My phone beeped and it was my son Joey calling, so I got off the phone with her to speak to him. “Dad, Kobe died, are you okay?” my 19-year-old son said to me on the other end. “No son, I’m not” I replied honestly. We talked for a while about it. Joey wasn’t a huge sports fan, but he knew how much certain people I covered or teams mean to me. He was so empathic and understanding, he had a way of being that way. I told him I would call him back later, that I was going to take a shower and go to UNLV for the Rebels versus SDSU game.

I went to the UNLV vs. SDSU game that day, I couldn’t tell you one thing that happened in the game. When I saw a picture of him or GiGi, I broke down, when I heard his voice on TV playing in the background, I broke down. When I talked with my good friend, former UNLV Runnin’ Rebels, and NBA player Marcus Banks at the game, I broke down.


One of the reasons why it hurt so bad was because Kobe finally was letting the world into his life. People were starting to see the REAL Kobe Bryant…the husband, the father, the man.


Photo Credit: Instagram

The world had just started to see the Kobe Bryant that I knew. The devoted father, who was loving, caring, and goofy with his close family and friends, and a man who just started to let his guard down for the public. Kobe was dedicated to a lot of causes, including helping find a solution to the homeless problem in Los Angeles, the fine arts, and growing women’s basketball.

In one of our last conversations, Kobe was telling me that he thought GiGi was going to impact women’s basketball the way Magic Johnson, Larry Bird, Michael Jordan, and himself did the NBA. He thought she was the future of the sport and would help grow it and redefine it. GiGi was the “MambaCita” because she was a younger, female version of her father.

If you’re my age and you grew up in Southern California, then Kobe grew up with you and in front of us all. He came to L.A. as a 17-year-old and played 20 seasons in Purple and Gold. We covered or went through the ups and downs and trials and tribulations with him. He was raw, honest, and authentic. I appreciated that. I told him that, and he reciprocated it.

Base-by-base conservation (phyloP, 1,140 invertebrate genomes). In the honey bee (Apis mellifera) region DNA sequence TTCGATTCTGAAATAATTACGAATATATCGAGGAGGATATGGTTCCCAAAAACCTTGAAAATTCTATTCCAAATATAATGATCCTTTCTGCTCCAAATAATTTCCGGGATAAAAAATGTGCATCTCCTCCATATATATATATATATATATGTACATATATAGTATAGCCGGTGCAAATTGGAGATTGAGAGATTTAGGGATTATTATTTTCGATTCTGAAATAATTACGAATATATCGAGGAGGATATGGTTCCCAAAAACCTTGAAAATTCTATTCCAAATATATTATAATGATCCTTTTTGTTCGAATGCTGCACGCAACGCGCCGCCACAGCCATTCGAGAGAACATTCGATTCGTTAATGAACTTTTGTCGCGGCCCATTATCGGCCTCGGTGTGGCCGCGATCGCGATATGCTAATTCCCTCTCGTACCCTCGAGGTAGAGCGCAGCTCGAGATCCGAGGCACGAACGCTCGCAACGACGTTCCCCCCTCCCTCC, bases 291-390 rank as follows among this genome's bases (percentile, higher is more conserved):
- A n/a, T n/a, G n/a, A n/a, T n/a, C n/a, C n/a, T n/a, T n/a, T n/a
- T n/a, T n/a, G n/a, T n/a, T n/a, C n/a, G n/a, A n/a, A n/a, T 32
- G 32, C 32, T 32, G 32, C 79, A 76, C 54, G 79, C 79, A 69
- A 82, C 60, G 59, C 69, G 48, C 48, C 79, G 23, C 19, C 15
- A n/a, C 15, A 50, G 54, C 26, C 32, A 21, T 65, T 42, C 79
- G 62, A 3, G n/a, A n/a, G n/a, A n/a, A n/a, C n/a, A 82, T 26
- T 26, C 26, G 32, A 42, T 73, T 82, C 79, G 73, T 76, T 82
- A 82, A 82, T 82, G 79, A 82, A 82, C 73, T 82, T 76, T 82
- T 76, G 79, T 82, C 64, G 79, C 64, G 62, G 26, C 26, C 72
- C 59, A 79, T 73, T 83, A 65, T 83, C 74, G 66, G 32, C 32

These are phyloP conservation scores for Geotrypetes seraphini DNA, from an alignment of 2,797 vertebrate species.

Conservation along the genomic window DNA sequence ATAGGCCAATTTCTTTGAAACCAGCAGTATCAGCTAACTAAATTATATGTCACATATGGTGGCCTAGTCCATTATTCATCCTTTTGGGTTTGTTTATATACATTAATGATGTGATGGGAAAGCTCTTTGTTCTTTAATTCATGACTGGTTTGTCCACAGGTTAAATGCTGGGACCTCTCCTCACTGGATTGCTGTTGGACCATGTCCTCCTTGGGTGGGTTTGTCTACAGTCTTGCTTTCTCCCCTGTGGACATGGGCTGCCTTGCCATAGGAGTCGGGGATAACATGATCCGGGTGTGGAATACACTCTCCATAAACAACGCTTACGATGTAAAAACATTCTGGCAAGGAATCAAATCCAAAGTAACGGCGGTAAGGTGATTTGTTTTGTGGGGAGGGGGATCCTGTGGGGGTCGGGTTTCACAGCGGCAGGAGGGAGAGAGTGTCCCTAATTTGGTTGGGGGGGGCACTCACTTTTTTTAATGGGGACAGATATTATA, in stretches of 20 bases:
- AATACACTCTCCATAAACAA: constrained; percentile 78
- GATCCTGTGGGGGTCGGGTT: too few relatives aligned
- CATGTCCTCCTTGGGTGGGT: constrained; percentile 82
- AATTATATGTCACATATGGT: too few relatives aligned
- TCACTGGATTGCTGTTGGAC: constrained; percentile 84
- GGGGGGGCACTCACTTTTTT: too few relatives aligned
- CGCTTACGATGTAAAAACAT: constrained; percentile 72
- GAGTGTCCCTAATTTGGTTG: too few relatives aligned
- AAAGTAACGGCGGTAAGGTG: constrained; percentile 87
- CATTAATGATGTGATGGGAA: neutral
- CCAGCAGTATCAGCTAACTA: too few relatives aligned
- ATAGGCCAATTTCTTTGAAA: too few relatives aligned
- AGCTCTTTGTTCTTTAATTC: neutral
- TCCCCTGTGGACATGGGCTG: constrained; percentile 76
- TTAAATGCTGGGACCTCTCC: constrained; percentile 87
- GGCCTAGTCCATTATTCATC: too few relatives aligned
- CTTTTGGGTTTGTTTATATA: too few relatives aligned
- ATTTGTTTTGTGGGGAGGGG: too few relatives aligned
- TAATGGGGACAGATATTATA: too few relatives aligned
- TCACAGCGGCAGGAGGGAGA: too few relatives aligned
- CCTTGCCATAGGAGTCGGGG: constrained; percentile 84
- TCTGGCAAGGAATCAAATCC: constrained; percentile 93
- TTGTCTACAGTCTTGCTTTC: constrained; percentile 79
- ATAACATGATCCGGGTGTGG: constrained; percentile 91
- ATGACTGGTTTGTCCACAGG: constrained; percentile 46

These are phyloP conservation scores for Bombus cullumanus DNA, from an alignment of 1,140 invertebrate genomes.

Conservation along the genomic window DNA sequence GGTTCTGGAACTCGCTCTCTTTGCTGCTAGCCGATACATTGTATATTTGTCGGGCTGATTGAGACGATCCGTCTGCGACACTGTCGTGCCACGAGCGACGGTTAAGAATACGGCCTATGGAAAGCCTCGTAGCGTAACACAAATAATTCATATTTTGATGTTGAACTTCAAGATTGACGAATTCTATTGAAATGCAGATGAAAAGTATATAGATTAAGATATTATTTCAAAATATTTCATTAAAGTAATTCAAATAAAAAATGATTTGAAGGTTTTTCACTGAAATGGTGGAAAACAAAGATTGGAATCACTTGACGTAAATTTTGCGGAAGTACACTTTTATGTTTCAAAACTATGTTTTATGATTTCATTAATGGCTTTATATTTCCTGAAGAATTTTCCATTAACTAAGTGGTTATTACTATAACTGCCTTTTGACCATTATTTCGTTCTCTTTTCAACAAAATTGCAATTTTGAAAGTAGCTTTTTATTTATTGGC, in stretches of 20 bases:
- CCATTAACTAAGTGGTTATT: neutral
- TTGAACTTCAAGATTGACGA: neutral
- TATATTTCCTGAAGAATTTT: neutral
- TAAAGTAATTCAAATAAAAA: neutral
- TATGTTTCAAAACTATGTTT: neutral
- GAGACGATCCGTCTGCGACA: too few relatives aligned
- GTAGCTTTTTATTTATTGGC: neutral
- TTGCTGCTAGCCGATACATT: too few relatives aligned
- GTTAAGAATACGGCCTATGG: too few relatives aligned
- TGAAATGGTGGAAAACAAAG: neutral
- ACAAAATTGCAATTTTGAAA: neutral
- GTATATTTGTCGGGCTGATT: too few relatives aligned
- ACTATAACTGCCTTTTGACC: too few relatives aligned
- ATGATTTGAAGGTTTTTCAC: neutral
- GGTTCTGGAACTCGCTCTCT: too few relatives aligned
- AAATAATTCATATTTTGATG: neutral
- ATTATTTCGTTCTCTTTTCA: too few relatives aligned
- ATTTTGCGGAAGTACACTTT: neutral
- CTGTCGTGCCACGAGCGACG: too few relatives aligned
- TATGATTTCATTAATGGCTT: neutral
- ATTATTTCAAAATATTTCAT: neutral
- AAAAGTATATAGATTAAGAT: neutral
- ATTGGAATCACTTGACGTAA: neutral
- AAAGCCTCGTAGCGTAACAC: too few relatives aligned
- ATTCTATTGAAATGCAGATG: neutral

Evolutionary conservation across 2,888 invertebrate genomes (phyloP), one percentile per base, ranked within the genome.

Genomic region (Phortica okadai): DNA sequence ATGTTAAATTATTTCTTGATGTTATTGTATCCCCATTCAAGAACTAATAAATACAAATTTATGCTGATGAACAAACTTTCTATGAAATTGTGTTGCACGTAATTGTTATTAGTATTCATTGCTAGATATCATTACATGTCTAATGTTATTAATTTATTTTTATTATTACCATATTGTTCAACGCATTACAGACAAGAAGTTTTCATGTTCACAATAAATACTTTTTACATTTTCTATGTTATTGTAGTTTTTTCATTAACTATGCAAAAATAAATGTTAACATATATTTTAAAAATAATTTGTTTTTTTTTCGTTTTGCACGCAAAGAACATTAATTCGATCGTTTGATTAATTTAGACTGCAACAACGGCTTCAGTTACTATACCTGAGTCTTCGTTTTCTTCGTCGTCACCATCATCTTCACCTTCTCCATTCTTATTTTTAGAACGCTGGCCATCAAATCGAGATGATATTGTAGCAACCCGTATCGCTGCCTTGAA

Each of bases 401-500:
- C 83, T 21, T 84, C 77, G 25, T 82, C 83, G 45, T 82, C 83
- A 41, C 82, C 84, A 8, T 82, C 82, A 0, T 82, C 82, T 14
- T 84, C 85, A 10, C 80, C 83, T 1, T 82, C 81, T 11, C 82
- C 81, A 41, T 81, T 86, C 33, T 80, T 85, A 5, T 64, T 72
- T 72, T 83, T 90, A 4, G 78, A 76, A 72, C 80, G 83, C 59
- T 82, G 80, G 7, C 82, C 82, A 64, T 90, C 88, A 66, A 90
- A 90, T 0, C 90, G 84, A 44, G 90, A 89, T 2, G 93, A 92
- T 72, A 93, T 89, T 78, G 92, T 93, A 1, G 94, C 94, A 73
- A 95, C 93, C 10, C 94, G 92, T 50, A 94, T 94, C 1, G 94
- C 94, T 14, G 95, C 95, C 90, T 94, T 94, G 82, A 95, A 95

What Kobe meant to the NBA is being seen since his untimely passing, but what he meant to the city of Los Angeles can not be stated enough. Kobe embodied EVERYTHING that is L.A.: hard-working, flashy, sure of himself, determined, unwavering and unapologetic, and most of all, a champion.

After the loss of rapper, philanthropist, and community activist Nipsey Hussle just six months earlier, the loss of Kobe had L.A. hurting beyond words. It felt like the soul of Los Angeles has been ripped out. I can’t imagine what Vanessa, Natalia, Bianca, and Capri are going through.

My heart continues to go out to them. I know how much Kobe loved them, and they love Kobe and GiGi; it was a genuine, REAL love that isn’t seen too often nowadays. The Los Angeles Lakers did a great job honoring him, GiGi, and the seven other lives that were lost. The NBA has also done a great job remembering Kobe since his passing, including naming the NBA All-Star Game MVP trophy after him. But LeBron James and his Lakers teammates paid the ultimate homage to Kobe; they won the team’s 17th title last season.